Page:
Although our work has key strengths, it is important to acknowledge limitations that should be addressed by ongoing research. First, we have deliberately chosen not to derive an individualised risk assessment tool; however, our methods could easily be used to extend the data provided by individualised prognostic models, such as SHFM and MAGGIC.10 11 It will also be important to understand whether healthcare professionals and patients find survival estimates relative to actuarial life expectancy more useful than absolute survival estimates. Next, our data should not be generalised to other populations (eg, heart failure with preserved ejection fraction or patients not attending specialist heart failure clinics), but our methods could easily be applied to published datasets. It is also important that our 11-year follow-up period represents a modest proportion of predicted life expectancy in our youngest participants, and our cohort is relatively old, so caution should be applied in extrapolating our data to the youngest people with heart failure. Moreover, we were unable to account for the likely accrual of comorbidity over time, which may have led to underestimation of their association with excess mortality. Finally, it is important to note that our expected survival data are derived from the UK general population which will include some people with heart failure; therefore, loss of expected survival is in relation to the age–sex matched general population, not an age–sex matched heart failure free population.


By framing survival in the context of actuarial predictions, we have shown that people with heart failure with reduced LVEF lose 2.4-fold more of life than expected. However, most of this loss of life expectancy is accounted for people with comorbidity, particularly in women. Our work provides a different framework for clinicians and people with heart failure to consider prognosis and should prompt more focus on the issue of heart failure associated with complex multimorbidity.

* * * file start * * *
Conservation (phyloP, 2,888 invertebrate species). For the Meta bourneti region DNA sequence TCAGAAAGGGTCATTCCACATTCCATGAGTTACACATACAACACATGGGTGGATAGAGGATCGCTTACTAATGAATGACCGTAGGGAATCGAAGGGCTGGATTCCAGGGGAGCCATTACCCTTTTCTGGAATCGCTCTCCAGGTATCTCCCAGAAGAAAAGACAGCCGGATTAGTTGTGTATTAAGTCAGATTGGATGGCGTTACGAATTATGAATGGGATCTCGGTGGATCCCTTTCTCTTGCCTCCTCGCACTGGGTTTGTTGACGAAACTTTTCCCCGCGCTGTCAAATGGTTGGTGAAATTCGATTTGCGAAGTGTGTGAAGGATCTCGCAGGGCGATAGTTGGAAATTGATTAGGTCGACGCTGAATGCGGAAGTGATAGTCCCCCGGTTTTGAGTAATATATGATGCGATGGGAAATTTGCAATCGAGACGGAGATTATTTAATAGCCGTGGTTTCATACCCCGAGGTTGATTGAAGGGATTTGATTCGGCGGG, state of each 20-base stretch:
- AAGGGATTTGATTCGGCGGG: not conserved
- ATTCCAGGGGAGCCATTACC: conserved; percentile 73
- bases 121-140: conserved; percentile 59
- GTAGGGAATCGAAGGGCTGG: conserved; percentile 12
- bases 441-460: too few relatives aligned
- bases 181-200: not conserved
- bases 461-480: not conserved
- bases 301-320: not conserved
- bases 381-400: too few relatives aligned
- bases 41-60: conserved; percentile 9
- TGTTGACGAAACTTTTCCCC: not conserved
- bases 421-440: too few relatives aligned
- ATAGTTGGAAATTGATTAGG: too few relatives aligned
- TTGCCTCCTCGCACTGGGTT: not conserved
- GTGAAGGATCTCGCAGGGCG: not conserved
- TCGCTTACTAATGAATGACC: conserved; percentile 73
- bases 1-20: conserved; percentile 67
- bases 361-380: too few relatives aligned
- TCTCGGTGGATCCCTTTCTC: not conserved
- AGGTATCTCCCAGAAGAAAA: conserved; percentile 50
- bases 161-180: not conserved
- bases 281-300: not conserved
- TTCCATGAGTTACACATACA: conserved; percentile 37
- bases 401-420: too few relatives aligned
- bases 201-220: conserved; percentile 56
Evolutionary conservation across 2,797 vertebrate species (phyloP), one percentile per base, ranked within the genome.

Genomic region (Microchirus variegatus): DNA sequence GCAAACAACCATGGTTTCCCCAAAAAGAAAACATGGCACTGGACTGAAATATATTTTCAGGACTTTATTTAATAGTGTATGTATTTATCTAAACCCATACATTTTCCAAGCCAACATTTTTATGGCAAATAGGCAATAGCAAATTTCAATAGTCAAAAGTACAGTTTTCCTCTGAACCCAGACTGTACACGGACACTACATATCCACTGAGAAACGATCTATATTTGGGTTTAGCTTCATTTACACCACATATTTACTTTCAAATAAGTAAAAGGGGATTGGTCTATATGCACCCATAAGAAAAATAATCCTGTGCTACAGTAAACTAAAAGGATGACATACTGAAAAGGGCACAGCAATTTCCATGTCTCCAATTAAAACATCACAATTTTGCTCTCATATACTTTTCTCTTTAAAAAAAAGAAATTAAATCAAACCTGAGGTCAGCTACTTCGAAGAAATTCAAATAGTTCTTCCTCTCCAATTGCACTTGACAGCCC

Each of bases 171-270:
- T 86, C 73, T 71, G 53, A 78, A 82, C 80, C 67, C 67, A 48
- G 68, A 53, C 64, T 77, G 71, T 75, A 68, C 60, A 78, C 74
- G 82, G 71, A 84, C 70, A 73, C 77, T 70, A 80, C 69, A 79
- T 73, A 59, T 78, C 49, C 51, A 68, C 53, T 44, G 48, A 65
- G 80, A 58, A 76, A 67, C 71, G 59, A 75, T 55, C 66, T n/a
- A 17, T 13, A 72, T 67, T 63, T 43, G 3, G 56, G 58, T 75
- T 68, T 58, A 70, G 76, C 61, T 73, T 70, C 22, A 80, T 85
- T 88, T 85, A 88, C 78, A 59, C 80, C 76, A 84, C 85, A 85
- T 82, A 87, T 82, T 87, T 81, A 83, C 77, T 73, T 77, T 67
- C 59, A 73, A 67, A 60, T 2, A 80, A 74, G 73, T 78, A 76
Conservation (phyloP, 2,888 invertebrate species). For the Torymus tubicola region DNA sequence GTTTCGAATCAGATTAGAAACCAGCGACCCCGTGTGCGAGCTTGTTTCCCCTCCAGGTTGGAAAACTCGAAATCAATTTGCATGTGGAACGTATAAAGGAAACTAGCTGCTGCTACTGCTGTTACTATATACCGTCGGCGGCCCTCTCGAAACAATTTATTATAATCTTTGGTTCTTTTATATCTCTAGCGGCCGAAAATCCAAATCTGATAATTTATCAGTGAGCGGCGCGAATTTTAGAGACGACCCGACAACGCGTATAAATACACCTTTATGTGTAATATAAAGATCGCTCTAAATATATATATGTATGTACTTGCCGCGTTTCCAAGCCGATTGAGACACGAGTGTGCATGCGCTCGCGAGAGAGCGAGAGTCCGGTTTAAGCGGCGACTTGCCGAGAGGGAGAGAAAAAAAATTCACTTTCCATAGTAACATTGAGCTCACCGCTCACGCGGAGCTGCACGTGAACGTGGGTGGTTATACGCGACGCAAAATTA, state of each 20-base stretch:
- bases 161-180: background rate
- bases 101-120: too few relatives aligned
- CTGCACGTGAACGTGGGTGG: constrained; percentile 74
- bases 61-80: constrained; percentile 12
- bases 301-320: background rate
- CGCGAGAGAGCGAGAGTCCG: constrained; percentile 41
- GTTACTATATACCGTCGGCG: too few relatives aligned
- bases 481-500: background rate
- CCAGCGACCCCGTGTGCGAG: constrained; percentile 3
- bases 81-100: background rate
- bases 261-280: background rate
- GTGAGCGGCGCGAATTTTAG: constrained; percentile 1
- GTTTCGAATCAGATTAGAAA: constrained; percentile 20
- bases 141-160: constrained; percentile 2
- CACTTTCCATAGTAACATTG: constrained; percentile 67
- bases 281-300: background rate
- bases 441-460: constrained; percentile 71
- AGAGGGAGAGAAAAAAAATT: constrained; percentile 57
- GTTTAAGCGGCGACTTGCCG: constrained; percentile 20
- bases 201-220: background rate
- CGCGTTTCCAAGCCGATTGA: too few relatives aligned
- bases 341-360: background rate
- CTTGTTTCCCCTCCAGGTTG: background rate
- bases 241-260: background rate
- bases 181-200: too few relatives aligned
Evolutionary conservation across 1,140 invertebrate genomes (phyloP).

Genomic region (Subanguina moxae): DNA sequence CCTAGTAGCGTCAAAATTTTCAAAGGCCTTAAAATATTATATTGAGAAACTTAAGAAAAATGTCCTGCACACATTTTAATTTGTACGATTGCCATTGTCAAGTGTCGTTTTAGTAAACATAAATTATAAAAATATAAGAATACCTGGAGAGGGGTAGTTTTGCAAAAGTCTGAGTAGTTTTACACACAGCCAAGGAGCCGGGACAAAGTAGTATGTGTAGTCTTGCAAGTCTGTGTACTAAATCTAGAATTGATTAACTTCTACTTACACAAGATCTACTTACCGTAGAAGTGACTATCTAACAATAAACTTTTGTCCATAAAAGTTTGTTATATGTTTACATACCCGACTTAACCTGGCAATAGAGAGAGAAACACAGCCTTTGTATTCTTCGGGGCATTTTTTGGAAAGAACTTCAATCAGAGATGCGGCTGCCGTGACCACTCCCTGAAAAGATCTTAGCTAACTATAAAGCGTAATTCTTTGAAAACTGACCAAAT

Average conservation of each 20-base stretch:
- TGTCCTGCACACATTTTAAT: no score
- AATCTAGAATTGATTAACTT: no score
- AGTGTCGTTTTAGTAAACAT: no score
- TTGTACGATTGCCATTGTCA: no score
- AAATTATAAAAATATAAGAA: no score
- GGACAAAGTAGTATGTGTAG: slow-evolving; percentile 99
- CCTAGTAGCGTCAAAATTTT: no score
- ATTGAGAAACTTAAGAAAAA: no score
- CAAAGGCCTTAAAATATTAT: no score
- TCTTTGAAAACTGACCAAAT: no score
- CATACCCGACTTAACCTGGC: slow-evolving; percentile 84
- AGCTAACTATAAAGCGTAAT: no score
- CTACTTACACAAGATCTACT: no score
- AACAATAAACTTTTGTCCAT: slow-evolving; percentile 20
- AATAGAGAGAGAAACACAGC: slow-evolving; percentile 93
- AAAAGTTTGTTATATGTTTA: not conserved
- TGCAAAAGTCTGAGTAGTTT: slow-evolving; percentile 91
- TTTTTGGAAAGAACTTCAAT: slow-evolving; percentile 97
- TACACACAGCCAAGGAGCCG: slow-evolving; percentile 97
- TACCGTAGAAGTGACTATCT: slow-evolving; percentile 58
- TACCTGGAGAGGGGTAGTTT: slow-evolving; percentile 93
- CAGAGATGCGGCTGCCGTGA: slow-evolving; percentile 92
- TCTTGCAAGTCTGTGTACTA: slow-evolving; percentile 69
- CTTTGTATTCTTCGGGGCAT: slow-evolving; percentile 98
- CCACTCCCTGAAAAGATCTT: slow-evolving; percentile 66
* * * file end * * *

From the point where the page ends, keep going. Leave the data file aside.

Key messages

What is already known on this subject?

  • Heart failure is associated with high mortality rates and estimates of prognosis often inform treatment decisions. However, survival estimates rarely consider what would be expected in a person of a similar age and sex without heart failure and so may be largely influenced by these factors, rather than heart failure and its comorbidities.

What might this study add?

  • We defined the survival of people with heart failure relative to the age–sex matched UK population and show a marked increase in lost life expectancy as comorbidity accrues. Women, but not men, without comorbidity experienced survival close to the age–sex matched reference population.

How might this impact on clinical practice?

  • Estimates of prognosis in people with heart failure should also consider what would be expected in the age–sex matched general population to focus on the disease-specific risks. Future clinical trials focused on improving survival in people with heart failure should focus on multimorbidity, possibly applying complex interventions that target more than just the heart failure syndrome.

Data availability statement

Data are available on reasonable request. The datasets generated and/or analysed during the current study are not publicly available due to inclusion of potentially identifying postal codes, but are available from the corresponding author on reasonable request.

Ethics statements

Ethics approval

The Leeds West Research Ethics Committee provided ethical approval (07/Q1205/17), and all patients provided written informed consent to participate


We are grateful for support from the National Institute for Health Research (NIHR)-funded clinical research facility at Leeds Teaching Hospitals NHS Trust.



  • MD, SDR and AMNW are joint first authors.

  • Twitter @DrMikeDrozd, @sdrelton, @tom__slater, @paton_maria

  • Funding British Heart Foundation (PG/08/020/24617). MD and TS hold British Heart Foundation Clinical Research Training Fellowships. MFP and JG hold NIHR fellowships. KKW holds a NIHR Clinician Scientist Fellowship. MTK is a British Heart Foundation professor and RMC was a British Heart Foundation Intermediate Clinical Fellow.

  • Competing interests JG has received a research grant from Medtronic. KKW has received speaker fees from Medtronic, Livanova, St. Jude Medical, Pfizer, Bayer and BMS. MTK has received speaker fees from Merck, Novo Nordisk and unrestricted research awards from Medtronic. ADS has received speaker fees from Abbott, BMS, AstraZeneca, Bayer, Novartis, Boehringer Ingelheim and Servier. VKG has received speaker fees from Abbott and Novartis.

  • Patient and public involvement Patients and/or the public were not involved in the design, or conduct, or reporting, or dissemination plans of this research.

  • Provenance and peer review Not commissioned; externally peer reviewed.